At least three people were killed and more than 140 injured Monday after two nearly simultaneous bomb blasts went off near crowds of spectators at the finish line of the prestigious Boston Marathon.
Boston Police Commissioner Edward Davis said there was "no specific intelligence" warning of an attack, and authorities said there was no immediate claim of responsibility. The Federal Bureau of Investigation is leading a multi-agency probe into the bombings.
U.S. President Barack Obama said in televised remarks that the United States will find out who was responsible and hold them accountable.
"We still do not know who did this or why. And people shouldn't jump to conclusions before we have all the facts. But, make no mistake, we will get to the bottom of this. And we will find out who did this, we will find out why they did this. Any responsible individuals, any responsible groups, will feel the full weight of justice."
While Mr. Obama did not call the explosions an attack, a White House official said any event with multiple explosive devices "is clearly an act of terror, and will be approached as an act of terror."
Television footage showed scenes of confusion, streets littered with debris and blood, paramedics carrying stretchers, and damage to nearby buildings.
Bloody spectators, including some with severed limbs, were carried to the medical tent that had been set up to care for fatigued runners from the race.
The Boston Globe, citing two law enforcement sources, reported that the dead included an eight-year-old boy. A number of victims suffered amputations.
The blasts occurred about two hours after the first of the race's more than 23,000 runners had crossed the finish line. About 17,600 participants finished before the explosions. The competition was halted after the bombs went off, as was subway service to the area.
Cities worldwide stepped up security following the explosions.
In Britain, police said they are reviewing security plans for Sunday's London Marathon, the next major international marathon.
New York City officials said police have increased security around landmarks in Manhattan, including near prominent hotels, in response to the blast. Washington, D.C. and Los Angeles also are on a heightened state of alert.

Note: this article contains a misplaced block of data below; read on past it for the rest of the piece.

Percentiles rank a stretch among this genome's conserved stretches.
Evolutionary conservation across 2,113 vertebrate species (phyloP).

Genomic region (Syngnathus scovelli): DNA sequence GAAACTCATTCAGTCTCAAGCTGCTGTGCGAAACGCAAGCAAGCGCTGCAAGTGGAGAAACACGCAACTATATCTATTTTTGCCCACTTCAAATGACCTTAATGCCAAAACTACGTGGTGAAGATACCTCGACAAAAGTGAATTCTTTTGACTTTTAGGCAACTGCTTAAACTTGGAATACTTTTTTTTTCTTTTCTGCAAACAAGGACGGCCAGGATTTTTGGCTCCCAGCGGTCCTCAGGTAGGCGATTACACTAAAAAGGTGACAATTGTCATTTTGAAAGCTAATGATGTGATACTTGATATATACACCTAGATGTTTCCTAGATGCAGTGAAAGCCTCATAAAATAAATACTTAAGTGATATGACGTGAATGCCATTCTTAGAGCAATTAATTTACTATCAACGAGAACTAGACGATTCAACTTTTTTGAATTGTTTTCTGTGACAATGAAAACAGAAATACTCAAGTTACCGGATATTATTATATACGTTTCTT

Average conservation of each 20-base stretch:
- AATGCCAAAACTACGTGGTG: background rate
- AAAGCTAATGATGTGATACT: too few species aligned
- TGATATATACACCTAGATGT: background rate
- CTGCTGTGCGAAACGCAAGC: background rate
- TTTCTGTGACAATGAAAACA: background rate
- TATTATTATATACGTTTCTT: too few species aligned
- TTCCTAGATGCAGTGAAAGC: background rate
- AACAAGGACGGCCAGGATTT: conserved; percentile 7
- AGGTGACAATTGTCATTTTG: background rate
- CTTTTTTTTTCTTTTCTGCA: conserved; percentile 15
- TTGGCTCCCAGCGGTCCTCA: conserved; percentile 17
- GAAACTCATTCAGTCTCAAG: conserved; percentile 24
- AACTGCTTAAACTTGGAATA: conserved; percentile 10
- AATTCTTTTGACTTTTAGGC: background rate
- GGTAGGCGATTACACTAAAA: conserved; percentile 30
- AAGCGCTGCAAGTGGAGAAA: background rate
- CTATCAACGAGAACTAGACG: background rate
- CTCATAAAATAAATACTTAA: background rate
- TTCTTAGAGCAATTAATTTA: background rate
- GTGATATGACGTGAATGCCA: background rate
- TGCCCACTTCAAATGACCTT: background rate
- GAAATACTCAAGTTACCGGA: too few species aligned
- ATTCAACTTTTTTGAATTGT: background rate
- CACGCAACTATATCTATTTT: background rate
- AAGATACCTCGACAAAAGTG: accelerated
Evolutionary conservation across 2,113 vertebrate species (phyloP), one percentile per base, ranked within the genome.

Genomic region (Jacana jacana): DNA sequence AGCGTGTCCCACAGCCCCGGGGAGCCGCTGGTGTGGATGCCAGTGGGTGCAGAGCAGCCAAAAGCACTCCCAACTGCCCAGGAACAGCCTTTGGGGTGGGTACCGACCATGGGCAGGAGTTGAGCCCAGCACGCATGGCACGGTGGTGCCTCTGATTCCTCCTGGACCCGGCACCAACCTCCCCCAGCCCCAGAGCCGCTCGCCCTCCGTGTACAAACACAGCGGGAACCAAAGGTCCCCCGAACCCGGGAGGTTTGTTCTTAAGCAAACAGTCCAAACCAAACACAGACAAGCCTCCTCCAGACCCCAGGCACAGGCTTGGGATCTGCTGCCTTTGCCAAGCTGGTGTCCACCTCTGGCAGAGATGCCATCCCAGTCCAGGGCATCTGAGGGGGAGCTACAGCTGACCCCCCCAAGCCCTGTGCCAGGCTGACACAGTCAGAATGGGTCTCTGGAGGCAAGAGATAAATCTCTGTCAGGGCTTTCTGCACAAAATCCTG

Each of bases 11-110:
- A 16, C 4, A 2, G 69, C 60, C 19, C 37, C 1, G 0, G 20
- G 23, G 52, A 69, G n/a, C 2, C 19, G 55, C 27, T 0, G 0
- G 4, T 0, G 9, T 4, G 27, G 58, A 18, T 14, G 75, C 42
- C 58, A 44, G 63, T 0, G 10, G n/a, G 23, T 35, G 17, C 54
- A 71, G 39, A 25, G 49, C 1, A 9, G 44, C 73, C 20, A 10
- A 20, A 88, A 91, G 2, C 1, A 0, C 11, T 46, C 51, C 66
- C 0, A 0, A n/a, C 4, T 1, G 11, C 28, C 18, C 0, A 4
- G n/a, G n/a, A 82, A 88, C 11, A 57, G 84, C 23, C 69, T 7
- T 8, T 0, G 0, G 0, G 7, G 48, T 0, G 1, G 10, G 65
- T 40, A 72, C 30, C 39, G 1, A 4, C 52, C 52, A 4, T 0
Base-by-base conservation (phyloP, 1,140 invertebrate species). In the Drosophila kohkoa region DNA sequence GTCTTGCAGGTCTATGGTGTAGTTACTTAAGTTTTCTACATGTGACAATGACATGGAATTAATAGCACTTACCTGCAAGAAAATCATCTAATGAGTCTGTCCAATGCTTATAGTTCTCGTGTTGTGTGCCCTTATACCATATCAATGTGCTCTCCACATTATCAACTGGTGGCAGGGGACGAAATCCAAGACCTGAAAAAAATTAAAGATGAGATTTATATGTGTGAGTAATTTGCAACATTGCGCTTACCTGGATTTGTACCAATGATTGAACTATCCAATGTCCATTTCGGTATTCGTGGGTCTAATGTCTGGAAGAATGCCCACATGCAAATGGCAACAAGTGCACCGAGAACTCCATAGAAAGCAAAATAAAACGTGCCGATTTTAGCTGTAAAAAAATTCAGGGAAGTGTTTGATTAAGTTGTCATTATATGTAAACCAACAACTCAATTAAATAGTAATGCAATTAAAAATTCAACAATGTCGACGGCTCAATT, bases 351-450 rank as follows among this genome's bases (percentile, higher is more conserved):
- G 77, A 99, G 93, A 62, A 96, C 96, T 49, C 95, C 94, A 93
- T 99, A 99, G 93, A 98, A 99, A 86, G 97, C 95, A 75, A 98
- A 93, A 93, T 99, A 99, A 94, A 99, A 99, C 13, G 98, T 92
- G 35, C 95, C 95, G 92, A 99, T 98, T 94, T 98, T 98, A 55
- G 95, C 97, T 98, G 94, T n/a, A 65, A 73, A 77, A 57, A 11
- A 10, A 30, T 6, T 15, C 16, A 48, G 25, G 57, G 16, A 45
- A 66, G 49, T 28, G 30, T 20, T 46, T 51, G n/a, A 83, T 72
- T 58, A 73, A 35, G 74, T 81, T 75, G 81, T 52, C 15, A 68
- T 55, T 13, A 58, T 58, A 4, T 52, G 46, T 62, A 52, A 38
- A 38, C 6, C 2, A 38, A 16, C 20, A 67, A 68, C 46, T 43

Officials in Boston said an electrical fire that broke out at the John F. Kennedy Library a few kilometers from the marathon's finish line was not related to the bombings.
Shortly after the explosions, the U.S. Secret Service shut down Pennsylvania Avenue outside the White House, cordoning off the area with yellow police tape. But the White House is not on lockdown.
President Obama called Boston Mayor Tom Menino and Massachusetts Governor Deval Patrick and told them his administration will provide whatever assistance is necessary in the investigation and response.
Boston is a major metropolis located in the northeastern U.S. The marathon is a significant event the city hosts every year. It attracts runners and spectators from all over the world.
Azeem Khan, a Pakistani-American who was three miles from the race finish at the time of the explosions, told VOA that up until that point it had been a "joyful day." He said in the aftermath, a lot of runners were scrambling to borrow cell phones to contact family members who had been waiting at the finish.
"Running the race, it was such an amazing experience. The joy of the people is what helped me keep going when I was so tired and how everyone was out, the entire state of Massachusetts was out. Little kids -- even if they weren't part of the marathon staff -- little kids hanging around with Dixie cups and people who baked cookies for us, and people were handing out food and telling us to keep going and giving us handshakes as we were running. It was just such a joyful day, and to turn such a joyful day into massacre like this, just can't help you but feel anything but anger."
Khan said as bad as Monday was, he will run another big city marathon. He plans to sign up for the Chicago Marathon in October.